12 Sep /14


Among other things William Turner interested in herbs. His first book, which came out in 1538, was entirely in Latin Libellus de re herbaria novus  (The New Little Book About Plants). However, he does translate a plant here and there – such as wild carrot. This is first time the word carrot is used in English. In a later work, he provides a little more information, i.e. that carrots grow in all countries in plenty. So the carrot was a relatively common plant in England at the time. This becomes obvious because at more or less the same time, Thomas Elyot writes about the properties of the carrot in a popular guide to medicine. He states that parsnips and carrots provide better nourishment than other root plants.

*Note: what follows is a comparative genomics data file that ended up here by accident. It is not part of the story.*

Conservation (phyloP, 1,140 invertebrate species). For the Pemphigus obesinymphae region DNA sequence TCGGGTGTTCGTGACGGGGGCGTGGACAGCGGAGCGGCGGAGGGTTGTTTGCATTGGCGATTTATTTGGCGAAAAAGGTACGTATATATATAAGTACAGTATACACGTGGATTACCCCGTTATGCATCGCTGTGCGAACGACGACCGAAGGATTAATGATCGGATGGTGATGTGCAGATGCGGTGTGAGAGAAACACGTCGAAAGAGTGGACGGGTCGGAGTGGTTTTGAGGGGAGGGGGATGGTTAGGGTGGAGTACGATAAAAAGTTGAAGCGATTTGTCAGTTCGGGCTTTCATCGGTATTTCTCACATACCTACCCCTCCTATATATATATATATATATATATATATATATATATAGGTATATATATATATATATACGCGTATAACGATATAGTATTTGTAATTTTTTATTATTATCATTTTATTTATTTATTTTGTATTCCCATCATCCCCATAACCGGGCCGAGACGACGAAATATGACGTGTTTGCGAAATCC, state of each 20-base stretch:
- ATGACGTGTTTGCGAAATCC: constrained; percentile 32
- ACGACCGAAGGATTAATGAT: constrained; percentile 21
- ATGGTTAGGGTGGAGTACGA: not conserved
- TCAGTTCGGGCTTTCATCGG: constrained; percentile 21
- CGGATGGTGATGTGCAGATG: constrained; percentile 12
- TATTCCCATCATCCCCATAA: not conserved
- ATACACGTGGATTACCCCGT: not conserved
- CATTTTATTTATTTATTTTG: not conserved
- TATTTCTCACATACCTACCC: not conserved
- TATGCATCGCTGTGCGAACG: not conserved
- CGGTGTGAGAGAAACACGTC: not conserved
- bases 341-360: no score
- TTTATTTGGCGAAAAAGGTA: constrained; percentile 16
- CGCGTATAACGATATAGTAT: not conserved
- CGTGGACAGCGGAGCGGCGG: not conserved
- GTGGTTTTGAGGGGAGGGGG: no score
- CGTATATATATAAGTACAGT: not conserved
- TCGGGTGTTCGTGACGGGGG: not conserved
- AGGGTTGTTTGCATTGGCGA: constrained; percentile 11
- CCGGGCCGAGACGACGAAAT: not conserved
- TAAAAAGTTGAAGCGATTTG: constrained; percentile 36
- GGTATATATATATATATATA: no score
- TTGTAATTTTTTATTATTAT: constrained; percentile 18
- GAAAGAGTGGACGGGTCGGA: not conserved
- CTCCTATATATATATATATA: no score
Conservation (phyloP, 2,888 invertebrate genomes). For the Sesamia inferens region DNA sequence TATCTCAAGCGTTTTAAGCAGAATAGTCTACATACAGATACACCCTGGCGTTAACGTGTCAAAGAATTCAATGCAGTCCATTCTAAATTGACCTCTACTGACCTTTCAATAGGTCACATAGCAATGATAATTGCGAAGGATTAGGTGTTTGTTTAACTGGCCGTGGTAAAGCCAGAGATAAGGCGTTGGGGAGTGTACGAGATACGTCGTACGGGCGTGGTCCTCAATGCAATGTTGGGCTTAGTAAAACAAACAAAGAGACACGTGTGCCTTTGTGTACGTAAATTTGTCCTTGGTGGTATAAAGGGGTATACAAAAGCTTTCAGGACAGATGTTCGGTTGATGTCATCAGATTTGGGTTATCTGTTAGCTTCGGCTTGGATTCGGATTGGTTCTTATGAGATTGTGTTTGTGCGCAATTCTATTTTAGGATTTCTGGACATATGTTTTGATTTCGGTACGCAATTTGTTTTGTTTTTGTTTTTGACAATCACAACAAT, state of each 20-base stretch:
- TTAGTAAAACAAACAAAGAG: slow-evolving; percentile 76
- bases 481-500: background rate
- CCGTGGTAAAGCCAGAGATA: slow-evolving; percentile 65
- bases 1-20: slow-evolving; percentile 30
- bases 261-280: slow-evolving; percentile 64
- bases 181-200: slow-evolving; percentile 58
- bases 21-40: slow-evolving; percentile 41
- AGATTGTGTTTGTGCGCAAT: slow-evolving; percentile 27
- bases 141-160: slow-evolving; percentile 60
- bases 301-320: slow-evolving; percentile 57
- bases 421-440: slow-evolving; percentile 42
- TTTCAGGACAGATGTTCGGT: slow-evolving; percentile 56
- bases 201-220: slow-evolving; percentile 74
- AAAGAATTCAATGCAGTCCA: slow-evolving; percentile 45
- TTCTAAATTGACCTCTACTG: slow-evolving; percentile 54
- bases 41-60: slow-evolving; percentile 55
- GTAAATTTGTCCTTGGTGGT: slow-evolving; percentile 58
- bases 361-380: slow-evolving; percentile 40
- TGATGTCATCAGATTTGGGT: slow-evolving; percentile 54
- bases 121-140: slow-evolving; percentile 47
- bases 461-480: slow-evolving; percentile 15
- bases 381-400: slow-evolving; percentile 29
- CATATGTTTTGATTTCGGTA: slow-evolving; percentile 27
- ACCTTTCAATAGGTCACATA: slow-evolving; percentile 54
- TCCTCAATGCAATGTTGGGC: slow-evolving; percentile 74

Originally the carrot was grown for medical purposes, and it is certainly still good for health. This is confirmed by modern science. No fat, no cholesterol, lots of vitamin A and only 41 calories per 100 grams, good for vision, teeth, a strong antiseptic, the carrot is certainly a useful part of any diet.

Now the carrot is one of the most important crops globally, with 16 million tonnes being produced at the last count. China is the world’s biggest producer, with a world share of 45%.